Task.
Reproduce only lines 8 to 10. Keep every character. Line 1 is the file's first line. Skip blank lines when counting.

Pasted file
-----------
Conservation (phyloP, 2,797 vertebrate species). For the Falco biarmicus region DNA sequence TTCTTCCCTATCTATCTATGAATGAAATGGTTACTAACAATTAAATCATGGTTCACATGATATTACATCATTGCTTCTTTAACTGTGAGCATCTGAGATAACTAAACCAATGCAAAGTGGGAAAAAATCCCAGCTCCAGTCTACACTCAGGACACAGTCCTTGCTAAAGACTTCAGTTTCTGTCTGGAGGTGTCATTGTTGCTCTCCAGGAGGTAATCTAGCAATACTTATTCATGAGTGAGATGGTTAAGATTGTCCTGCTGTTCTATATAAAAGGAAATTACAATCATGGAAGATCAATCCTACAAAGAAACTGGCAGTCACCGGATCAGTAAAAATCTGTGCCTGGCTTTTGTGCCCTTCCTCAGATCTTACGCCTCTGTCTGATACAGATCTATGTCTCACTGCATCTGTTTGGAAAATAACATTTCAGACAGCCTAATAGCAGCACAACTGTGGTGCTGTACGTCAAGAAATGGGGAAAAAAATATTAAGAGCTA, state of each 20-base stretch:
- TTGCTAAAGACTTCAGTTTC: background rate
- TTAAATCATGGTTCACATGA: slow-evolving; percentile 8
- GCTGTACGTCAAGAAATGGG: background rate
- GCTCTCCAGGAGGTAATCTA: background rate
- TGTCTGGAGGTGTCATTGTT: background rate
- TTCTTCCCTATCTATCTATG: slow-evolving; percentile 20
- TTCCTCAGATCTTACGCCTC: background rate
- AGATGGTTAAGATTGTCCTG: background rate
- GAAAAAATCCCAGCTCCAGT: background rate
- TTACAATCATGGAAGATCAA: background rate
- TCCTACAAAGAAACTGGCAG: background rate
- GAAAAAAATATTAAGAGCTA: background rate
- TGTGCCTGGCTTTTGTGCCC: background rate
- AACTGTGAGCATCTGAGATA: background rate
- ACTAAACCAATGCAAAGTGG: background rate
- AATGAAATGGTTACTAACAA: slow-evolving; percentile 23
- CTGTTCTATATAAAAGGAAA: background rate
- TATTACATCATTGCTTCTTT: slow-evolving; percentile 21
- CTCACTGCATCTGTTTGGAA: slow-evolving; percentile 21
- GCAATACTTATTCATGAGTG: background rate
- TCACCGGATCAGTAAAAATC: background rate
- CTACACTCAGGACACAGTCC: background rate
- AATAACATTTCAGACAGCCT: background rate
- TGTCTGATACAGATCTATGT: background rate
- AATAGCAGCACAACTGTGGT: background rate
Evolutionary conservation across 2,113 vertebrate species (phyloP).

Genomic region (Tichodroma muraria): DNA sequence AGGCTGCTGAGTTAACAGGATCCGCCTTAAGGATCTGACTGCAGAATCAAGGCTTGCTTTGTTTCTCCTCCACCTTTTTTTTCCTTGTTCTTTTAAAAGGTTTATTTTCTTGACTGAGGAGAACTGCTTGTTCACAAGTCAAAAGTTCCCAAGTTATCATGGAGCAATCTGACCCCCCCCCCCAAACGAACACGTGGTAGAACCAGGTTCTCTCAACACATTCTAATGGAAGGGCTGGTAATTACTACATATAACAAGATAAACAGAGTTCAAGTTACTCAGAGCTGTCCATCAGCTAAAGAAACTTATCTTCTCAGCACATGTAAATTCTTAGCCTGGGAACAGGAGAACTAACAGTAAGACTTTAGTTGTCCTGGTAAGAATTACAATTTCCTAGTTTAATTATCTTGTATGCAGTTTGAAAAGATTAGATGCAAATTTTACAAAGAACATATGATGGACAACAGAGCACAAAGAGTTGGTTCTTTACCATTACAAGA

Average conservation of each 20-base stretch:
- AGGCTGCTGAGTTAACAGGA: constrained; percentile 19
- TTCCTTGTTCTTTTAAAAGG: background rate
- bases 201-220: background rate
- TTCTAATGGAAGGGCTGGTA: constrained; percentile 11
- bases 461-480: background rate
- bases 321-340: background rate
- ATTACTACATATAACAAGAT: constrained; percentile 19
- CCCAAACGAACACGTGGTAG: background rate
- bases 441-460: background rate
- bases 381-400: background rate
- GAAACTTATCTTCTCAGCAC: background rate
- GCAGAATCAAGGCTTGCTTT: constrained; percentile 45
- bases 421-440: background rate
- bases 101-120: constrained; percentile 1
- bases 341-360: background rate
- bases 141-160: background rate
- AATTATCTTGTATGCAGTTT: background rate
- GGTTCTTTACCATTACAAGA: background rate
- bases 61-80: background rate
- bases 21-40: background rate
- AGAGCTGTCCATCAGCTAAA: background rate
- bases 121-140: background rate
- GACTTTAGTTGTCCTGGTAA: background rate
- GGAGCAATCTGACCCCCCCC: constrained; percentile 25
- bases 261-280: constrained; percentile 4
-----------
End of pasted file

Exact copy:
- TTCCTCAGATCTTACGCCTC: background rate
- AGATGGTTAAGATTGTCCTG: background rate
- GAAAAAATCCCAGCTCCAGT: background rate